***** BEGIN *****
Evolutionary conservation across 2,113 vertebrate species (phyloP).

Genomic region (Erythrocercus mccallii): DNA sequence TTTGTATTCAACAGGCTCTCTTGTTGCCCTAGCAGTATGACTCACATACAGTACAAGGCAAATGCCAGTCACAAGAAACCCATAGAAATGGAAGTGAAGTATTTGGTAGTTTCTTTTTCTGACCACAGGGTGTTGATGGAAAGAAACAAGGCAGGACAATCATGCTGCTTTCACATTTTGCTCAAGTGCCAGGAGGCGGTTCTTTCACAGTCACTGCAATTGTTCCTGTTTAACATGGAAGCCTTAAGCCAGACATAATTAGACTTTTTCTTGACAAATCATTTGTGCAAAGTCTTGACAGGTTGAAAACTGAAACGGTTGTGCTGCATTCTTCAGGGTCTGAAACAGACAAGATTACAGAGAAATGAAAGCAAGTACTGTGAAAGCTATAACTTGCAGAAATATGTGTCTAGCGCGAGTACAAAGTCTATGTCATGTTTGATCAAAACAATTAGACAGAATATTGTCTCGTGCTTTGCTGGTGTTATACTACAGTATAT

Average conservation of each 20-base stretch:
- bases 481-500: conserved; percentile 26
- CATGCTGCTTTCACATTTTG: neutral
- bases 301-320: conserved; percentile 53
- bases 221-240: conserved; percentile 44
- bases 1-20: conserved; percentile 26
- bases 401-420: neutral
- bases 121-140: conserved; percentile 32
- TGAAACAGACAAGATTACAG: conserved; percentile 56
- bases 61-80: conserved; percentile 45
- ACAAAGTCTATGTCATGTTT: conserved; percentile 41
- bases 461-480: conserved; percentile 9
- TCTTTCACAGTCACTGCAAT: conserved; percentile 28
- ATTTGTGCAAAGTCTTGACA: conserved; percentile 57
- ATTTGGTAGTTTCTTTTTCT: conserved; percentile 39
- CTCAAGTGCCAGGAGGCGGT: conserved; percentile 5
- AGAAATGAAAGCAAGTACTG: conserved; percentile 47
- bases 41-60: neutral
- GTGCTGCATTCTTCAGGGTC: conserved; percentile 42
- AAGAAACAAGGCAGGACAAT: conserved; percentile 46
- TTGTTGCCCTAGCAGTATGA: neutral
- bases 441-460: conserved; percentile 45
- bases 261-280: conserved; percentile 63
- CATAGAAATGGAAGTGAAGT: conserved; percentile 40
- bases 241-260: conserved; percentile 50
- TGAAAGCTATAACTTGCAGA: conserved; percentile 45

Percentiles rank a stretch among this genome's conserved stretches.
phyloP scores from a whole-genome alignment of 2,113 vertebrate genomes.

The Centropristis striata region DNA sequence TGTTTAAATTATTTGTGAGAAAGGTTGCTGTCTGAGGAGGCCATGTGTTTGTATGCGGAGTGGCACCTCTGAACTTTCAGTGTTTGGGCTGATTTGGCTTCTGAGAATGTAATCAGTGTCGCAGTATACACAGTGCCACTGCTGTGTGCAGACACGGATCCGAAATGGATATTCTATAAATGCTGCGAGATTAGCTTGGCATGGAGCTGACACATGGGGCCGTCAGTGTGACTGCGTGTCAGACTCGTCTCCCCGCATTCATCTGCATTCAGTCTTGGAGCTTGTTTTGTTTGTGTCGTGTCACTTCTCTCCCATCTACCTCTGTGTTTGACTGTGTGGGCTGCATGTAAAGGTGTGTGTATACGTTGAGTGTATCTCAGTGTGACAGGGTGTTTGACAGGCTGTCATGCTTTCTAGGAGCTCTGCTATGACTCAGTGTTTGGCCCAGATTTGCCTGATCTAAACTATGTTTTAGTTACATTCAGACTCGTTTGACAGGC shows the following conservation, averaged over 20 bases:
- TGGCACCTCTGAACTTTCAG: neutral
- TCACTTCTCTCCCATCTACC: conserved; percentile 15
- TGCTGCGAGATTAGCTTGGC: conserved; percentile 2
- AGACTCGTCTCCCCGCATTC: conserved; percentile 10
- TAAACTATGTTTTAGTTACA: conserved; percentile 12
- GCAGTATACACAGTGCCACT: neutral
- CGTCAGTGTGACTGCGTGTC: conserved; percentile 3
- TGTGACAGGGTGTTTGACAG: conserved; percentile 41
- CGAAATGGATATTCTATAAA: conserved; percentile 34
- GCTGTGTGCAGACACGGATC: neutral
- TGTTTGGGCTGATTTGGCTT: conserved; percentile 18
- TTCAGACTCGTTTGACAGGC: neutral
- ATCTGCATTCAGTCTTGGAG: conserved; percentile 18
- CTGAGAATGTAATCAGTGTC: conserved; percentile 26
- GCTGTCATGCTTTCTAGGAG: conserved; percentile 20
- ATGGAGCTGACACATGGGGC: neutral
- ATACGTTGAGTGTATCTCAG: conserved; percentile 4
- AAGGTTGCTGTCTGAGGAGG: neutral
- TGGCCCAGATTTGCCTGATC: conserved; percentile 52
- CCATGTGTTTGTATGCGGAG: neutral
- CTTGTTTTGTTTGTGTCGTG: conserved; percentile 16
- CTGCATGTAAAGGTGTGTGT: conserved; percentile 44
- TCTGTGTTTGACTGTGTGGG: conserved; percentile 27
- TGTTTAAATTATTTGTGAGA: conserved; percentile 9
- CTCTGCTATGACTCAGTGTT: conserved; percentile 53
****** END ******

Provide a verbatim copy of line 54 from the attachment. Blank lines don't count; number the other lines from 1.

- TCTGTGTTTGACTGTGTGGG: conserved; percentile 27